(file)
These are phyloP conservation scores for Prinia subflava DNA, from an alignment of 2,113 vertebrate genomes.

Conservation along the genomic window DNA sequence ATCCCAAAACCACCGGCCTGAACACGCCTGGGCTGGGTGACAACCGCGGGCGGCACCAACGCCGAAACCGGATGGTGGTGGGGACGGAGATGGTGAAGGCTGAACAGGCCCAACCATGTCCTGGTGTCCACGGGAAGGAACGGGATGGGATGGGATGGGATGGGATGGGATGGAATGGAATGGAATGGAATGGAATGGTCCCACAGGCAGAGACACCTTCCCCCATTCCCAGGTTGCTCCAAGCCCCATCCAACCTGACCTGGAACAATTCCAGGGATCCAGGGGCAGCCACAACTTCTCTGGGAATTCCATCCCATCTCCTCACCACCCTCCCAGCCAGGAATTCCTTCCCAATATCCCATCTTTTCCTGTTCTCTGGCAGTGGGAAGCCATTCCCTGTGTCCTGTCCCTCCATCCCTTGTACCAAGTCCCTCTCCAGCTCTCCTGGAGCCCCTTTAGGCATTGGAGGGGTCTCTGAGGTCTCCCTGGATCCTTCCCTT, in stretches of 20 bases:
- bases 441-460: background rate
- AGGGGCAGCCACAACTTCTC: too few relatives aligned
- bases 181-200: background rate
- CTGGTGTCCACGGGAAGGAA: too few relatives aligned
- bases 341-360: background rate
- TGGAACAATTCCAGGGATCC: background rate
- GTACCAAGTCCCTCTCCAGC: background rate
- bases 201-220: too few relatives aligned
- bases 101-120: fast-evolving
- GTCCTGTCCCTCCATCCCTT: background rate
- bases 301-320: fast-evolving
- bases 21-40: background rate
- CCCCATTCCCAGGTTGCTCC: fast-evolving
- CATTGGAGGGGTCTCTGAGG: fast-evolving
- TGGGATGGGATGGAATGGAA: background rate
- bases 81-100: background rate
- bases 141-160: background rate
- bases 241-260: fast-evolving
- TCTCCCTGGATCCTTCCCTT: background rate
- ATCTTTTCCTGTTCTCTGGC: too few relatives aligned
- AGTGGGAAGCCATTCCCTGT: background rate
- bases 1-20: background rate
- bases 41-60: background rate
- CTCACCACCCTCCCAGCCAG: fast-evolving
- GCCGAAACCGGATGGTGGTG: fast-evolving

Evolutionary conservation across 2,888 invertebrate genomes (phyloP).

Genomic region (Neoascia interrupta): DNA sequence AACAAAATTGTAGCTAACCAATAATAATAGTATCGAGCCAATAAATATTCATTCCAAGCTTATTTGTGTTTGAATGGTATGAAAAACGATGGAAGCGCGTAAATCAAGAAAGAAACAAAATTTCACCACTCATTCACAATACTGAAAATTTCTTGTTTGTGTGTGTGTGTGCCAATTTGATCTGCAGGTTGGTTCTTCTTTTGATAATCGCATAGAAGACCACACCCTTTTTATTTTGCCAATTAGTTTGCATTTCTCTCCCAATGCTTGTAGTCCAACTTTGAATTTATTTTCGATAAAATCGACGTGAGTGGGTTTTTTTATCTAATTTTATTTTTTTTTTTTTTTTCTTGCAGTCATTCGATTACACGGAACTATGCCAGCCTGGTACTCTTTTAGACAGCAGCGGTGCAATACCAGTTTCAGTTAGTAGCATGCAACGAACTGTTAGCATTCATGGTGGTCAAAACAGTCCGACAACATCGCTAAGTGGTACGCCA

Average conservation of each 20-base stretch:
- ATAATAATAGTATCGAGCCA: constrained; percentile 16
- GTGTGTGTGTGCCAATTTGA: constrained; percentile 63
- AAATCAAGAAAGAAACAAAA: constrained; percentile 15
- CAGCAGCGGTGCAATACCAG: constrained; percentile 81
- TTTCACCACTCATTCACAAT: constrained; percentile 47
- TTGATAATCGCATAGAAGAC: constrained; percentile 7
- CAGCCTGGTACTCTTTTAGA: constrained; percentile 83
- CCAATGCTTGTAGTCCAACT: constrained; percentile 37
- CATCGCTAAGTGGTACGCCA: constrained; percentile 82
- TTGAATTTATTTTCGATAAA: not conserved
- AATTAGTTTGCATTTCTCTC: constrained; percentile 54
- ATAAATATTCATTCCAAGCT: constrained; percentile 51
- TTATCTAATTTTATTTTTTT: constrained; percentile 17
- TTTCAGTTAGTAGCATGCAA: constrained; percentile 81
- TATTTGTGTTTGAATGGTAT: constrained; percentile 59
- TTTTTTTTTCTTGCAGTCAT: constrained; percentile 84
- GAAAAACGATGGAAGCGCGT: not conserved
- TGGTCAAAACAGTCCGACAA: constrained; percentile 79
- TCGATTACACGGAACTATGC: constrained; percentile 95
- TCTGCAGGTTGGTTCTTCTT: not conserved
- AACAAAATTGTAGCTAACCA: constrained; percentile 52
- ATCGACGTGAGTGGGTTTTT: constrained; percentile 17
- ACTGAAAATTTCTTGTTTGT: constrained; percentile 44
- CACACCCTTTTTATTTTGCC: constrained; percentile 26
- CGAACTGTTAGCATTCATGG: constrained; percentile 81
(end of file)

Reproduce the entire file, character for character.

These are phyloP conservation scores for Prinia subflava DNA, from an alignment of 2,113 vertebrate genomes.

Conservation along the genomic window DNA sequence ATCCCAAAACCACCGGCCTGAACACGCCTGGGCTGGGTGACAACCGCGGGCGGCACCAACGCCGAAACCGGATGGTGGTGGGGACGGAGATGGTGAAGGCTGAACAGGCCCAACCATGTCCTGGTGTCCACGGGAAGGAACGGGATGGGATGGGATGGGATGGGATGGGATGGAATGGAATGGAATGGAATGGAATGGTCCCACAGGCAGAGACACCTTCCCCCATTCCCAGGTTGCTCCAAGCCCCATCCAACCTGACCTGGAACAATTCCAGGGATCCAGGGGCAGCCACAACTTCTCTGGGAATTCCATCCCATCTCCTCACCACCCTCCCAGCCAGGAATTCCTTCCCAATATCCCATCTTTTCCTGTTCTCTGGCAGTGGGAAGCCATTCCCTGTGTCCTGTCCCTCCATCCCTTGTACCAAGTCCCTCTCCAGCTCTCCTGGAGCCCCTTTAGGCATTGGAGGGGTCTCTGAGGTCTCCCTGGATCCTTCCCTT, in stretches of 20 bases:
- bases 441-460: background rate
- AGGGGCAGCCACAACTTCTC: too few relatives aligned
- bases 181-200: background rate
- CTGGTGTCCACGGGAAGGAA: too few relatives aligned
- bases 341-360: background rate
- TGGAACAATTCCAGGGATCC: background rate
- GTACCAAGTCCCTCTCCAGC: background rate
- bases 201-220: too few relatives aligned
- bases 101-120: fast-evolving
- GTCCTGTCCCTCCATCCCTT: background rate
- bases 301-320: fast-evolving
- bases 21-40: background rate
- CCCCATTCCCAGGTTGCTCC: fast-evolving
- CATTGGAGGGGTCTCTGAGG: fast-evolving
- TGGGATGGGATGGAATGGAA: background rate
- bases 81-100: background rate
- bases 141-160: background rate
- bases 241-260: fast-evolving
- TCTCCCTGGATCCTTCCCTT: background rate
- ATCTTTTCCTGTTCTCTGGC: too few relatives aligned
- AGTGGGAAGCCATTCCCTGT: background rate
- bases 1-20: background rate
- bases 41-60: background rate
- CTCACCACCCTCCCAGCCAG: fast-evolving
- GCCGAAACCGGATGGTGGTG: fast-evolving

Evolutionary conservation across 2,888 invertebrate genomes (phyloP).

Genomic region (Neoascia interrupta): DNA sequence AACAAAATTGTAGCTAACCAATAATAATAGTATCGAGCCAATAAATATTCATTCCAAGCTTATTTGTGTTTGAATGGTATGAAAAACGATGGAAGCGCGTAAATCAAGAAAGAAACAAAATTTCACCACTCATTCACAATACTGAAAATTTCTTGTTTGTGTGTGTGTGTGCCAATTTGATCTGCAGGTTGGTTCTTCTTTTGATAATCGCATAGAAGACCACACCCTTTTTATTTTGCCAATTAGTTTGCATTTCTCTCCCAATGCTTGTAGTCCAACTTTGAATTTATTTTCGATAAAATCGACGTGAGTGGGTTTTTTTATCTAATTTTATTTTTTTTTTTTTTTTCTTGCAGTCATTCGATTACACGGAACTATGCCAGCCTGGTACTCTTTTAGACAGCAGCGGTGCAATACCAGTTTCAGTTAGTAGCATGCAACGAACTGTTAGCATTCATGGTGGTCAAAACAGTCCGACAACATCGCTAAGTGGTACGCCA

Average conservation of each 20-base stretch:
- ATAATAATAGTATCGAGCCA: constrained; percentile 16
- GTGTGTGTGTGCCAATTTGA: constrained; percentile 63
- AAATCAAGAAAGAAACAAAA: constrained; percentile 15
- CAGCAGCGGTGCAATACCAG: constrained; percentile 81
- TTTCACCACTCATTCACAAT: constrained; percentile 47
- TTGATAATCGCATAGAAGAC: constrained; percentile 7
- CAGCCTGGTACTCTTTTAGA: constrained; percentile 83
- CCAATGCTTGTAGTCCAACT: constrained; percentile 37
- CATCGCTAAGTGGTACGCCA: constrained; percentile 82
- TTGAATTTATTTTCGATAAA: not conserved
- AATTAGTTTGCATTTCTCTC: constrained; percentile 54
- ATAAATATTCATTCCAAGCT: constrained; percentile 51
- TTATCTAATTTTATTTTTTT: constrained; percentile 17
- TTTCAGTTAGTAGCATGCAA: constrained; percentile 81
- TATTTGTGTTTGAATGGTAT: constrained; percentile 59
- TTTTTTTTTCTTGCAGTCAT: constrained; percentile 84
- GAAAAACGATGGAAGCGCGT: not conserved
- TGGTCAAAACAGTCCGACAA: constrained; percentile 79
- TCGATTACACGGAACTATGC: constrained; percentile 95
- TCTGCAGGTTGGTTCTTCTT: not conserved
- AACAAAATTGTAGCTAACCA: constrained; percentile 52
- ATCGACGTGAGTGGGTTTTT: constrained; percentile 17
- ACTGAAAATTTCTTGTTTGT: constrained; percentile 44
- CACACCCTTTTTATTTTGCC: constrained; percentile 26
- CGAACTGTTAGCATTCATGG: constrained; percentile 81